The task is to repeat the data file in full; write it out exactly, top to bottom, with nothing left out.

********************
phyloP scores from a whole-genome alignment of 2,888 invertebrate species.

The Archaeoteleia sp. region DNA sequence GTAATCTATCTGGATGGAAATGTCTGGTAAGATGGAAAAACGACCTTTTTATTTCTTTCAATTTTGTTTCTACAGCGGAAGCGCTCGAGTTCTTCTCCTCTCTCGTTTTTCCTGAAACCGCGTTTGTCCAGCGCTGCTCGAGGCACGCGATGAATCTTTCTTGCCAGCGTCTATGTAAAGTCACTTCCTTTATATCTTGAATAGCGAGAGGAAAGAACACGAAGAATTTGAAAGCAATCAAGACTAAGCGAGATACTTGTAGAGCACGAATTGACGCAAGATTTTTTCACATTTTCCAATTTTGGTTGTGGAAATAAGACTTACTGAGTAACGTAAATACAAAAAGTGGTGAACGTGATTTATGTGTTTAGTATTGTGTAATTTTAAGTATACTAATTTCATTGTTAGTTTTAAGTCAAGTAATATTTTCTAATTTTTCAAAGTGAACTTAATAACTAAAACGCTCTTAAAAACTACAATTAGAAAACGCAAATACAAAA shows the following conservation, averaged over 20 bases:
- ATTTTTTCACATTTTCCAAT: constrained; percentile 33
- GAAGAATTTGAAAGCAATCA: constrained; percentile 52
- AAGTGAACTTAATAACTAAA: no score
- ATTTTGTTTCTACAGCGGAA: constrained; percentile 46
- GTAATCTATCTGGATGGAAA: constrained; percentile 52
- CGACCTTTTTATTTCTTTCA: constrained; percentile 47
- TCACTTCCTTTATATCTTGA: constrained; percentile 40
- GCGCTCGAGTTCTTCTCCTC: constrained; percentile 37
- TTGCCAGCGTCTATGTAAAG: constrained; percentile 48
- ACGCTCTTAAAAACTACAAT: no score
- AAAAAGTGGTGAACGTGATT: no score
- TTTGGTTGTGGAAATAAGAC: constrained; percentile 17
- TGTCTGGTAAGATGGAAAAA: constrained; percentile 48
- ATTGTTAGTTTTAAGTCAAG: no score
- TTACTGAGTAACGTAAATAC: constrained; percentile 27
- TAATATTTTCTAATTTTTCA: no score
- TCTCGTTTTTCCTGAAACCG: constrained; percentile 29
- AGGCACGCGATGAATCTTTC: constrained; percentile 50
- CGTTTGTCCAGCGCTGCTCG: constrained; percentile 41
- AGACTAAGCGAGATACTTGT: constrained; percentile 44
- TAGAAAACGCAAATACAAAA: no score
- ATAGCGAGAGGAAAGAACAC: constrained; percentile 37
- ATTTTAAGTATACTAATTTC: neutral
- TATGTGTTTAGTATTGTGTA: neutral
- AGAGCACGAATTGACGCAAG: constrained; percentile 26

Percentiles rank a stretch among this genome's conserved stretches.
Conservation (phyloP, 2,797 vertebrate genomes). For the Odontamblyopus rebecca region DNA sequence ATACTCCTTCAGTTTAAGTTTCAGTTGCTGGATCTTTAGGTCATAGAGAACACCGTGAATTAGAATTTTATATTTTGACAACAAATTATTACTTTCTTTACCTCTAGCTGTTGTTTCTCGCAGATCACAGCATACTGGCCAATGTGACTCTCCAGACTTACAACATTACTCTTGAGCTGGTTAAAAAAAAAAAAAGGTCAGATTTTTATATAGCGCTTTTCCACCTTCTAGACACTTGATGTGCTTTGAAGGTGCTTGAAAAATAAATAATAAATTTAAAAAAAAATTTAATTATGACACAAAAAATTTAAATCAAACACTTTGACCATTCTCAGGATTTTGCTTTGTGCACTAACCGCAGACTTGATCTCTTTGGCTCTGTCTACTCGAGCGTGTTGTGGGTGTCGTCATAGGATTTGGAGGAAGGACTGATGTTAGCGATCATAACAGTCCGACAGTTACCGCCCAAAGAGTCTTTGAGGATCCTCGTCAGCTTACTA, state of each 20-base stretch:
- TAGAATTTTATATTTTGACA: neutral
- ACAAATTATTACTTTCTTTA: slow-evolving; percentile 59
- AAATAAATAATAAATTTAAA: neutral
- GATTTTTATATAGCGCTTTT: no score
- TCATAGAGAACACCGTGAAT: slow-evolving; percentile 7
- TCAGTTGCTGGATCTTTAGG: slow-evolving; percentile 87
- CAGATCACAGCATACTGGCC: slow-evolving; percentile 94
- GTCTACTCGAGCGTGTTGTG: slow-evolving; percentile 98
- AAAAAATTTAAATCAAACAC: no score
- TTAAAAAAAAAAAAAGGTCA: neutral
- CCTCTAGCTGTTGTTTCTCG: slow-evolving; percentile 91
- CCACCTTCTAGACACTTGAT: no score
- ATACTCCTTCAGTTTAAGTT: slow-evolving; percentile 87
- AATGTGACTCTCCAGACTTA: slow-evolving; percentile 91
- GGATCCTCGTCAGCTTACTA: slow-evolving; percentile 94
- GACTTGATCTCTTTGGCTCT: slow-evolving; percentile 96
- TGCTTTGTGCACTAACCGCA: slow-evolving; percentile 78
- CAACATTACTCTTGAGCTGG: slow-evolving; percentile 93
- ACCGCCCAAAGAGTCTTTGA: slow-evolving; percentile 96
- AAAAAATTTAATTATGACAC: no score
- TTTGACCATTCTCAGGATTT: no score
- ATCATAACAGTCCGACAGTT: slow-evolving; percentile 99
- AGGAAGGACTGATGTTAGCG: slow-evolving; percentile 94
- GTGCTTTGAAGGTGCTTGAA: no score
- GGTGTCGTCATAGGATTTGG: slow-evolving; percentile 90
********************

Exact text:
phyloP scores from a whole-genome alignment of 2,888 invertebrate species.

The Archaeoteleia sp. region DNA sequence GTAATCTATCTGGATGGAAATGTCTGGTAAGATGGAAAAACGACCTTTTTATTTCTTTCAATTTTGTTTCTACAGCGGAAGCGCTCGAGTTCTTCTCCTCTCTCGTTTTTCCTGAAACCGCGTTTGTCCAGCGCTGCTCGAGGCACGCGATGAATCTTTCTTGCCAGCGTCTATGTAAAGTCACTTCCTTTATATCTTGAATAGCGAGAGGAAAGAACACGAAGAATTTGAAAGCAATCAAGACTAAGCGAGATACTTGTAGAGCACGAATTGACGCAAGATTTTTTCACATTTTCCAATTTTGGTTGTGGAAATAAGACTTACTGAGTAACGTAAATACAAAAAGTGGTGAACGTGATTTATGTGTTTAGTATTGTGTAATTTTAAGTATACTAATTTCATTGTTAGTTTTAAGTCAAGTAATATTTTCTAATTTTTCAAAGTGAACTTAATAACTAAAACGCTCTTAAAAACTACAATTAGAAAACGCAAATACAAAA shows the following conservation, averaged over 20 bases:
- ATTTTTTCACATTTTCCAAT: constrained; percentile 33
- GAAGAATTTGAAAGCAATCA: constrained; percentile 52
- AAGTGAACTTAATAACTAAA: no score
- ATTTTGTTTCTACAGCGGAA: constrained; percentile 46
- GTAATCTATCTGGATGGAAA: constrained; percentile 52
- CGACCTTTTTATTTCTTTCA: constrained; percentile 47
- TCACTTCCTTTATATCTTGA: constrained; percentile 40
- GCGCTCGAGTTCTTCTCCTC: constrained; percentile 37
- TTGCCAGCGTCTATGTAAAG: constrained; percentile 48
- ACGCTCTTAAAAACTACAAT: no score
- AAAAAGTGGTGAACGTGATT: no score
- TTTGGTTGTGGAAATAAGAC: constrained; percentile 17
- TGTCTGGTAAGATGGAAAAA: constrained; percentile 48
- ATTGTTAGTTTTAAGTCAAG: no score
- TTACTGAGTAACGTAAATAC: constrained; percentile 27
- TAATATTTTCTAATTTTTCA: no score
- TCTCGTTTTTCCTGAAACCG: constrained; percentile 29
- AGGCACGCGATGAATCTTTC: constrained; percentile 50
- CGTTTGTCCAGCGCTGCTCG: constrained; percentile 41
- AGACTAAGCGAGATACTTGT: constrained; percentile 44
- TAGAAAACGCAAATACAAAA: no score
- ATAGCGAGAGGAAAGAACAC: constrained; percentile 37
- ATTTTAAGTATACTAATTTC: neutral
- TATGTGTTTAGTATTGTGTA: neutral
- AGAGCACGAATTGACGCAAG: constrained; percentile 26

Percentiles rank a stretch among this genome's conserved stretches.
Conservation (phyloP, 2,797 vertebrate genomes). For the Odontamblyopus rebecca region DNA sequence ATACTCCTTCAGTTTAAGTTTCAGTTGCTGGATCTTTAGGTCATAGAGAACACCGTGAATTAGAATTTTATATTTTGACAACAAATTATTACTTTCTTTACCTCTAGCTGTTGTTTCTCGCAGATCACAGCATACTGGCCAATGTGACTCTCCAGACTTACAACATTACTCTTGAGCTGGTTAAAAAAAAAAAAAGGTCAGATTTTTATATAGCGCTTTTCCACCTTCTAGACACTTGATGTGCTTTGAAGGTGCTTGAAAAATAAATAATAAATTTAAAAAAAAATTTAATTATGACACAAAAAATTTAAATCAAACACTTTGACCATTCTCAGGATTTTGCTTTGTGCACTAACCGCAGACTTGATCTCTTTGGCTCTGTCTACTCGAGCGTGTTGTGGGTGTCGTCATAGGATTTGGAGGAAGGACTGATGTTAGCGATCATAACAGTCCGACAGTTACCGCCCAAAGAGTCTTTGAGGATCCTCGTCAGCTTACTA, state of each 20-base stretch:
- TAGAATTTTATATTTTGACA: neutral
- ACAAATTATTACTTTCTTTA: slow-evolving; percentile 59
- AAATAAATAATAAATTTAAA: neutral
- GATTTTTATATAGCGCTTTT: no score
- TCATAGAGAACACCGTGAAT: slow-evolving; percentile 7
- TCAGTTGCTGGATCTTTAGG: slow-evolving; percentile 87
- CAGATCACAGCATACTGGCC: slow-evolving; percentile 94
- GTCTACTCGAGCGTGTTGTG: slow-evolving; percentile 98
- AAAAAATTTAAATCAAACAC: no score
- TTAAAAAAAAAAAAAGGTCA: neutral
- CCTCTAGCTGTTGTTTCTCG: slow-evolving; percentile 91
- CCACCTTCTAGACACTTGAT: no score
- ATACTCCTTCAGTTTAAGTT: slow-evolving; percentile 87
- AATGTGACTCTCCAGACTTA: slow-evolving; percentile 91
- GGATCCTCGTCAGCTTACTA: slow-evolving; percentile 94
- GACTTGATCTCTTTGGCTCT: slow-evolving; percentile 96
- TGCTTTGTGCACTAACCGCA: slow-evolving; percentile 78
- CAACATTACTCTTGAGCTGG: slow-evolving; percentile 93
- ACCGCCCAAAGAGTCTTTGA: slow-evolving; percentile 96
- AAAAAATTTAATTATGACAC: no score
- TTTGACCATTCTCAGGATTT: no score
- ATCATAACAGTCCGACAGTT: slow-evolving; percentile 99
- AGGAAGGACTGATGTTAGCG: slow-evolving; percentile 94
- GTGCTTTGAAGGTGCTTGAA: no score
- GGTGTCGTCATAGGATTTGG: slow-evolving; percentile 90